Cynthia Grossman Is Leading The Way For Better Patient Health And Opportunity


Cynthia Grossman currently works as a Director, Science of Patient Input at FasterCures, a center of the Milken Institute. This organization is dedicated to saving lives and speeding up the growth of the medical system. Cynthia is focused on medical product development and discovery as well as associating with non-profit organizations and various other corporations to further develop patient centricity within the medical space.

Cynthia has been dedicated to her path since the beginning of her academic career. She graduated from the University of Vermont in 2004 with a focus on psychology and quickly enrolled at Brown University in Rhode Island to study behavioral and Social Sciences. After an internship and her postdoctoral training, Cynthia Grossman graduated and moved on to the National Institute of Mental Health as a program officer in DAR or the Division of AIDS Research.

Before making her way onto the FasterCures team, Cynthia Grossman became program chief overseeing HIV Care Engagement and Secondary Prevention at NIMH. At the same time, Cynthia worked with a collaborative of individuals that attempted to create an agenda for scientific behavioral and social research for HIV prevention as well as a cure. Leadership is a commanding quality for Cynthia, but so is creativity, which is why it is no surprise that she graduated Phi Beta Kappa and also earned a National Science Foundation Incentives for her National Research Services Award on Excellence Scholarship.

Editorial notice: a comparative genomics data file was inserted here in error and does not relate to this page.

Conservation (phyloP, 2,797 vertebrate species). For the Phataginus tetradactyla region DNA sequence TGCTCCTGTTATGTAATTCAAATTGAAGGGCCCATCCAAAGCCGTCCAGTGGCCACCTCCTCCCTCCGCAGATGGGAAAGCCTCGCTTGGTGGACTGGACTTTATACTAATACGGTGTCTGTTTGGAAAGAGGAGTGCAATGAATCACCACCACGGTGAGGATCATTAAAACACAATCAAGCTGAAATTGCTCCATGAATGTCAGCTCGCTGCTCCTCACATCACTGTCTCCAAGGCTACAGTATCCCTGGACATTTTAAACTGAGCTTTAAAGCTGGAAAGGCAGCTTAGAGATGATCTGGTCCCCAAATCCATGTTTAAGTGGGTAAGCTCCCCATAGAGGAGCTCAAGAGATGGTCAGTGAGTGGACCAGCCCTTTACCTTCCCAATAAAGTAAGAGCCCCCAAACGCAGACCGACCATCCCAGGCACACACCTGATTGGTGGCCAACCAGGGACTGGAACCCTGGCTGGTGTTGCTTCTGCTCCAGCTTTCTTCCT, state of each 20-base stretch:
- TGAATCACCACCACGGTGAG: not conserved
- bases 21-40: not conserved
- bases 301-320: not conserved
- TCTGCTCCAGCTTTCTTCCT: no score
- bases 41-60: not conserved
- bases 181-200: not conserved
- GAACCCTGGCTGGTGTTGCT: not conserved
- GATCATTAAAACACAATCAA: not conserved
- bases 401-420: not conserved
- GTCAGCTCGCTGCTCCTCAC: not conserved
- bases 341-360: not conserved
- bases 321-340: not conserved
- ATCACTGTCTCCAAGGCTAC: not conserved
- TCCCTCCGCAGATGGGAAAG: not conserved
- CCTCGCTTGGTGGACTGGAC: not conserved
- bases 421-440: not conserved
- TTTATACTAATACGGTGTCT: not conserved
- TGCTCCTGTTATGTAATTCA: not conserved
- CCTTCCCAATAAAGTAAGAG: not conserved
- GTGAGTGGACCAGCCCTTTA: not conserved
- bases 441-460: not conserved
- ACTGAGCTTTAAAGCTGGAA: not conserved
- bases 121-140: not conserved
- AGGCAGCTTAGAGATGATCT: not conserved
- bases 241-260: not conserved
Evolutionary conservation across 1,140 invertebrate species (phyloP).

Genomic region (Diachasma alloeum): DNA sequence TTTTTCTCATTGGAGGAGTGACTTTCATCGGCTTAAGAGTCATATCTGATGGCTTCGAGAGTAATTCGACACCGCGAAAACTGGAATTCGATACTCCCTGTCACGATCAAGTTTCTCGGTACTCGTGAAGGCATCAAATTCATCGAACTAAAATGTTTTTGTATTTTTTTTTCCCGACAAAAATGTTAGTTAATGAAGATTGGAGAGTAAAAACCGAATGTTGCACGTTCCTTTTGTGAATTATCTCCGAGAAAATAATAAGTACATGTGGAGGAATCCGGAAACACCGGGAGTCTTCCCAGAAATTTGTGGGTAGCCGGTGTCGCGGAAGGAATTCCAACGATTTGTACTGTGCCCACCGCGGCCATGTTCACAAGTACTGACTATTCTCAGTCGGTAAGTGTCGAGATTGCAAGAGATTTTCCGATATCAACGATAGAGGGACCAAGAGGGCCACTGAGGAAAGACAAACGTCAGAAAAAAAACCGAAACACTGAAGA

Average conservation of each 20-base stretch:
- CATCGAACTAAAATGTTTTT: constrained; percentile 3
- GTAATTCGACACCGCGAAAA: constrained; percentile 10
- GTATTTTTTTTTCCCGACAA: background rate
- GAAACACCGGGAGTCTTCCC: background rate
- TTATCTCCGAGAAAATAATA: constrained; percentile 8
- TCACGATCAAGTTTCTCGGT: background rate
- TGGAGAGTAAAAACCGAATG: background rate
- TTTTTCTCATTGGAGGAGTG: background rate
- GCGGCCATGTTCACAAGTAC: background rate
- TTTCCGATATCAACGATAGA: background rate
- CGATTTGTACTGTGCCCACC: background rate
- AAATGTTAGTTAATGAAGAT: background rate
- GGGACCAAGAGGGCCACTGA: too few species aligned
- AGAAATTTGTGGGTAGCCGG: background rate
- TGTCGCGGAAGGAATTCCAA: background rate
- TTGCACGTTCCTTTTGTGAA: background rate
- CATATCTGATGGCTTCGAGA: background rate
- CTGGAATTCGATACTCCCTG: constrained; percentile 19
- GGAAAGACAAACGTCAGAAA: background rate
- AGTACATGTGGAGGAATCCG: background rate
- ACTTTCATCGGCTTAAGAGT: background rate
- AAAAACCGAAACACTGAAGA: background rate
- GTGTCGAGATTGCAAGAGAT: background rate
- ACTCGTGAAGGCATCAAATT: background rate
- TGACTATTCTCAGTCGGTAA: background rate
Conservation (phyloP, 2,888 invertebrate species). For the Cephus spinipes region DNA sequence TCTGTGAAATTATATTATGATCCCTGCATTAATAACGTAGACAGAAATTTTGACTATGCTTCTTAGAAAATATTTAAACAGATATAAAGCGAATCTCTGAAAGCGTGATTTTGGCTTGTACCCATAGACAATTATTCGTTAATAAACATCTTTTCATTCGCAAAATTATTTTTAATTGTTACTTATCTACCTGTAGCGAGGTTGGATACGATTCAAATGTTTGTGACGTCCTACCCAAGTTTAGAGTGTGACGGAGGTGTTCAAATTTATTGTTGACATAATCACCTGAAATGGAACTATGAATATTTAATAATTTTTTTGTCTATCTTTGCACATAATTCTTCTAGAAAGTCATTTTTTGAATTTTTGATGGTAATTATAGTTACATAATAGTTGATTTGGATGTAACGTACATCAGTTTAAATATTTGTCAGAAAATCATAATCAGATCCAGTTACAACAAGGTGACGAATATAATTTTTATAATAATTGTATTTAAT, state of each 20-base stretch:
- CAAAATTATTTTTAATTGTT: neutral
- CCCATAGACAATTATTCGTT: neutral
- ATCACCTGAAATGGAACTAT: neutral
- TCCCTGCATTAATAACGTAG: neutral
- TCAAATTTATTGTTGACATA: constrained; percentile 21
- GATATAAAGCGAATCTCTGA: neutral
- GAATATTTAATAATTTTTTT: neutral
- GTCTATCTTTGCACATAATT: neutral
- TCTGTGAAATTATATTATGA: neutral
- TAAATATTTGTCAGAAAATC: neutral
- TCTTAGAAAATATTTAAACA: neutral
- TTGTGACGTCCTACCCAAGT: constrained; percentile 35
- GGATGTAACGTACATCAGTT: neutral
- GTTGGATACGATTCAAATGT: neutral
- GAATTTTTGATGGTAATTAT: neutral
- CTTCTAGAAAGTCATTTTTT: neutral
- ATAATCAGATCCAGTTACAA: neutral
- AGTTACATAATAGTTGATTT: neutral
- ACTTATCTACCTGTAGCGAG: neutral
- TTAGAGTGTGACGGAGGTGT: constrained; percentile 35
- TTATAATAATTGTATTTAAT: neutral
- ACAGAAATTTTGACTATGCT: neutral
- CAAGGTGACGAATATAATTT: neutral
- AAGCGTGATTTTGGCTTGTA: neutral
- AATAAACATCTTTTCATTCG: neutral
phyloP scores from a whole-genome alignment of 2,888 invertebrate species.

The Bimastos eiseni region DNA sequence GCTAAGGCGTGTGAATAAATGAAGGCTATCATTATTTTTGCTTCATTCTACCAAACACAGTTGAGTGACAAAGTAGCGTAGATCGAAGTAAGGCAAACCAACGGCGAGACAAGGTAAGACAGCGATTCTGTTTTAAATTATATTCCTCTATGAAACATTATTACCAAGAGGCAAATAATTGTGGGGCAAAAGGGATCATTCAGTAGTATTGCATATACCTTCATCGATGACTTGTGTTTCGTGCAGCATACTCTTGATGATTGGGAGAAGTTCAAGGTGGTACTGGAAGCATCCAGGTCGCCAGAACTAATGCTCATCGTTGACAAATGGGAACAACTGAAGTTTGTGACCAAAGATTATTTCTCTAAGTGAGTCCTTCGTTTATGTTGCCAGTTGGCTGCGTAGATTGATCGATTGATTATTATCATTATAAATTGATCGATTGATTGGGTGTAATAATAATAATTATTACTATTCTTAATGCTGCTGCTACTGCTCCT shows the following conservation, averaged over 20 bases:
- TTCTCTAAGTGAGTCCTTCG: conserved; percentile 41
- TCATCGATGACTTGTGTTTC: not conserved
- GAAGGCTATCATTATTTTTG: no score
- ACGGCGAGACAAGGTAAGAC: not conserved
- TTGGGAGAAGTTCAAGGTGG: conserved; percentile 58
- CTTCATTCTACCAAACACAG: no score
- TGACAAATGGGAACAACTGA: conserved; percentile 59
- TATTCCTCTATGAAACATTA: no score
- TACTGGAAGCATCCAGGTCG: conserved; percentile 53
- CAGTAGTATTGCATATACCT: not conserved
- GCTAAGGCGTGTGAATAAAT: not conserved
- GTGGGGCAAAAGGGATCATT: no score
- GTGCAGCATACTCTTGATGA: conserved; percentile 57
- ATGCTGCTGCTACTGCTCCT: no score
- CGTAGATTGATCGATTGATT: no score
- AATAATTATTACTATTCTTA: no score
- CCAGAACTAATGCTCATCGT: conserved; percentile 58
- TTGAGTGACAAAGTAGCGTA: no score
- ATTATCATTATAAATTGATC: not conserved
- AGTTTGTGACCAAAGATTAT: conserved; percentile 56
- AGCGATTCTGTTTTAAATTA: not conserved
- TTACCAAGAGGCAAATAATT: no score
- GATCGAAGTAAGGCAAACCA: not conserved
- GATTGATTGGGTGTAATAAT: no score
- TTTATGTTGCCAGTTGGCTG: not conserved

The Milken Institute and the FasterCures center are at the heart of what Cynthia strives for in the medical industry. There are more than 10 thousand known diseases around the world today. Not only is this number huge, but it is even more depressing to know that there are only cures for about five percent of these diseases. FasterCures is dedicated to speeding up the research and development process in the medical industry with the health of talented and dedicated individuals like Cynthia Grossman. Various governmental agencies and philanthropic figures have chipped in along the way for the FasterCures center of the Milken Institute and as such, they have always remained a non-profit organization.

One of the primary philosophies for FasterCures is that patients count. Rather than being a starting point for care, unmet patient needs are usually disregarded until after medical products have already gone into development, therefore they do not appropriately address the needs of patients or an adequate healthcare system for individuals. As one of the driving figures behind patient centricity, Cynthia Grossman is at the forefront of thought leadership at FasterCures where she provides insight and takes in feedback from many different medical sectors. Today, FasterCures is a regular provider of insight and analysis for many different keynote speeches, conferences, and journal articles throughout the medical sector.

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